But for many Africans who say “no problem”, I think that there is a very different explanation. It seems to me that rather than dishonesty or incompetence we are dealing with optimism. I don’t mean wishful thinking. Nor do I mean some conscious attempt to think in “positive” ways.

Rather, I believe that those saying “no problem” are making promises in which they themselves are fully confident. They are sure that they can deliver, even though the results later show that their self-confidence was not warranted. By Western standards, they are recklessly overconfident but I don’t think that they are intentionally dishonest. They have a can-do optimism.

Some of my readers might think that I am just wanting to put the most positive light on what I see because I love Africa. I don’t think so and I have a powerful reason. My interpretation that we are dealing with optimism fits with all kinds of other behaviors including but certainly not limited to:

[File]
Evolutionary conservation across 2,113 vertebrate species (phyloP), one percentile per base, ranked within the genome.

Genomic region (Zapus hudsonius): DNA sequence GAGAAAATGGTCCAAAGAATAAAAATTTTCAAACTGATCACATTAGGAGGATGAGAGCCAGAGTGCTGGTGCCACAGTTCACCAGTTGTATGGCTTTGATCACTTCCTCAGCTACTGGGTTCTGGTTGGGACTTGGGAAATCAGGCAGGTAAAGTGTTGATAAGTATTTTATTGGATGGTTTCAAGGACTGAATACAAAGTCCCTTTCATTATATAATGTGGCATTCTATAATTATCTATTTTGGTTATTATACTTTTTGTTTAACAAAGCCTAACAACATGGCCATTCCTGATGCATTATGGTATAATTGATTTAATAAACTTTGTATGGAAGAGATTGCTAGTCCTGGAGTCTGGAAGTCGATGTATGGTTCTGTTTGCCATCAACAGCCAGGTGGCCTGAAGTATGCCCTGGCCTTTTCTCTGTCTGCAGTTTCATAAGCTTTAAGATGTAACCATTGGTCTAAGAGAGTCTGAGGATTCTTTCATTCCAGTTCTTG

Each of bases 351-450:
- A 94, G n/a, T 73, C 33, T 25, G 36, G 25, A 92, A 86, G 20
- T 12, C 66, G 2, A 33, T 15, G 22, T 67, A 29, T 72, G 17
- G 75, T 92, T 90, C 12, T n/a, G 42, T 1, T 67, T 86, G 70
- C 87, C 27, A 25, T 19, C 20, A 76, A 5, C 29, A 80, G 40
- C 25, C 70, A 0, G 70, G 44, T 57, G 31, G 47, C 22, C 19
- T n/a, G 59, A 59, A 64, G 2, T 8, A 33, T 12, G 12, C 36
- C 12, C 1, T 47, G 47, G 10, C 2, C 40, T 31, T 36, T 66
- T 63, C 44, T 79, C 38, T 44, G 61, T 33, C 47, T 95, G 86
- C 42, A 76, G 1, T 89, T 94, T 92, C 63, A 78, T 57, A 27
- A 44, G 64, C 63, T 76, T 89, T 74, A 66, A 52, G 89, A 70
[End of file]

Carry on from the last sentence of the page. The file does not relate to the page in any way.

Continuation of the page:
• Avoiding bad news (For example, if someone asks about an person who is ill, the answer is always that they are better, whatever their actual condition. In fact, in one place we worked if you said that their condition had deteriorated, that mean that the person died. So you couldn’t say that.)
  • Avoiding negatives (For example talking about HIV and AIDS was difficult because it was not culturally appropriate to say that someone had an incurable illness.)
  • Avoiding the idea of impossible (For example, in many places we have worked, something that was impossible was referred to as merely difficult.)

In all these ways and more, the Africans I know show that they prefer optimistic, can-do assessments. So, rather than engage in complaining or blame, it works better for me to just translate their sureness into my frame of reference by toning it down several steps. I can avoid frustration by realizing that the person I am dealing with actually believes he can and will do what he says. Instead of trying to judge his honesty, I focus on competence. This makes life a lot less stressful and it’s easier on relationships.

Hakuna matata.

Photo: John Vandermeer

Is Development Human?